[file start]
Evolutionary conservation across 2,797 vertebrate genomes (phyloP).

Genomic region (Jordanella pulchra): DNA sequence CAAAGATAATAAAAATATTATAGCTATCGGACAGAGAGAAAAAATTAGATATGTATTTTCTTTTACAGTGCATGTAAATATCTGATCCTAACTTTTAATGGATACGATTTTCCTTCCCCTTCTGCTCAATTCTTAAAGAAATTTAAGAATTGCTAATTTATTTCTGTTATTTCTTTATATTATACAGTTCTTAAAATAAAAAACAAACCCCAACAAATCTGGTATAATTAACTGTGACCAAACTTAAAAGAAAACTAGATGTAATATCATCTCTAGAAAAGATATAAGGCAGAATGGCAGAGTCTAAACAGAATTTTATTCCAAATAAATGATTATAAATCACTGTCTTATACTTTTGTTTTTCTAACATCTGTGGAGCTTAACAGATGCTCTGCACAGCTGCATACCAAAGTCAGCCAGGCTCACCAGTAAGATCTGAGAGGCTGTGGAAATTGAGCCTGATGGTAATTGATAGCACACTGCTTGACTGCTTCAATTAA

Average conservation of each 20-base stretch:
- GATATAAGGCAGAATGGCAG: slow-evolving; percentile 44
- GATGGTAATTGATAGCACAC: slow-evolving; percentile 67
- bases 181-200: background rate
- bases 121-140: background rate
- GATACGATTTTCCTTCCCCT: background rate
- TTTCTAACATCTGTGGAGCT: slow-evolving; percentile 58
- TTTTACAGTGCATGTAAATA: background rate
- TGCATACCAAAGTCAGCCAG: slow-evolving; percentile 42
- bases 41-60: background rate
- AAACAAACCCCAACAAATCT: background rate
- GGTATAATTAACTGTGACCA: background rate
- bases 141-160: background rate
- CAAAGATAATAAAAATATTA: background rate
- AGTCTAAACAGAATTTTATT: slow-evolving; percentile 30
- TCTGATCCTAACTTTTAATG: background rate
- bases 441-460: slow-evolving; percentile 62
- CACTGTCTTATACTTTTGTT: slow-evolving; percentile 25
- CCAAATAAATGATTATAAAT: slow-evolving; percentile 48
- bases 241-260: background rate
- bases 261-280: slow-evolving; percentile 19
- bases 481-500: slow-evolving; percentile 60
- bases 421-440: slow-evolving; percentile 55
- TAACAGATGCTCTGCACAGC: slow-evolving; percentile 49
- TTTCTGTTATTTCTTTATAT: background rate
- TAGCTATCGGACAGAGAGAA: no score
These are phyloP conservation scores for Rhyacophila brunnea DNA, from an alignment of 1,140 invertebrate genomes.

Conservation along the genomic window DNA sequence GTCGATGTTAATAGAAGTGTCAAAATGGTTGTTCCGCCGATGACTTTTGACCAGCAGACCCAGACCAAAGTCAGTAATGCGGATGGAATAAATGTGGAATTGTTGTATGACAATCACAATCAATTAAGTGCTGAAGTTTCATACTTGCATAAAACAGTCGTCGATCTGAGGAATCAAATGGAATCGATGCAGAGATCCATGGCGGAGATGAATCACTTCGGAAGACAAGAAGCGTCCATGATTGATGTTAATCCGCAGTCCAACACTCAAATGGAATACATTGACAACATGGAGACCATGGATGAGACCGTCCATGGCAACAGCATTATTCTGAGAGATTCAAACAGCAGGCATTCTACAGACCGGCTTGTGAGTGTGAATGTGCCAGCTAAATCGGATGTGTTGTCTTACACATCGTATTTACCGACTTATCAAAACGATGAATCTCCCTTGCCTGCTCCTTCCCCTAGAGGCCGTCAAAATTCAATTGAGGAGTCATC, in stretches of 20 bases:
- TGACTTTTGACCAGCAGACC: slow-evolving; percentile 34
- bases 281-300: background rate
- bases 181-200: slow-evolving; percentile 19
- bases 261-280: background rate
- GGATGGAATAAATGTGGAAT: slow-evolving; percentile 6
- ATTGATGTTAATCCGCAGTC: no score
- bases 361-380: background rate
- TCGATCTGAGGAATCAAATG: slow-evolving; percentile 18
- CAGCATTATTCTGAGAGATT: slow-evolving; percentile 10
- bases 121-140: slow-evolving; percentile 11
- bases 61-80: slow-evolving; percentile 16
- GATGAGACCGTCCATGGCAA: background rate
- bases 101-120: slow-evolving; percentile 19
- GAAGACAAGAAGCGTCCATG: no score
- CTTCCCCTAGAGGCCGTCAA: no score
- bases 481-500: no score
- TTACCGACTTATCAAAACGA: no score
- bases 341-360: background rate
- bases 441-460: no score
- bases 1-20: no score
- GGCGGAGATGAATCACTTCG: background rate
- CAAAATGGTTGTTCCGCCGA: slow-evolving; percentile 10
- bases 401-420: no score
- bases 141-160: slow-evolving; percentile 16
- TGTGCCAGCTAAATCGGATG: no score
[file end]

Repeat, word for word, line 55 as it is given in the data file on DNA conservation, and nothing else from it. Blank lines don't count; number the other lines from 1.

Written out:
- TGTGCCAGCTAAATCGGATG: no score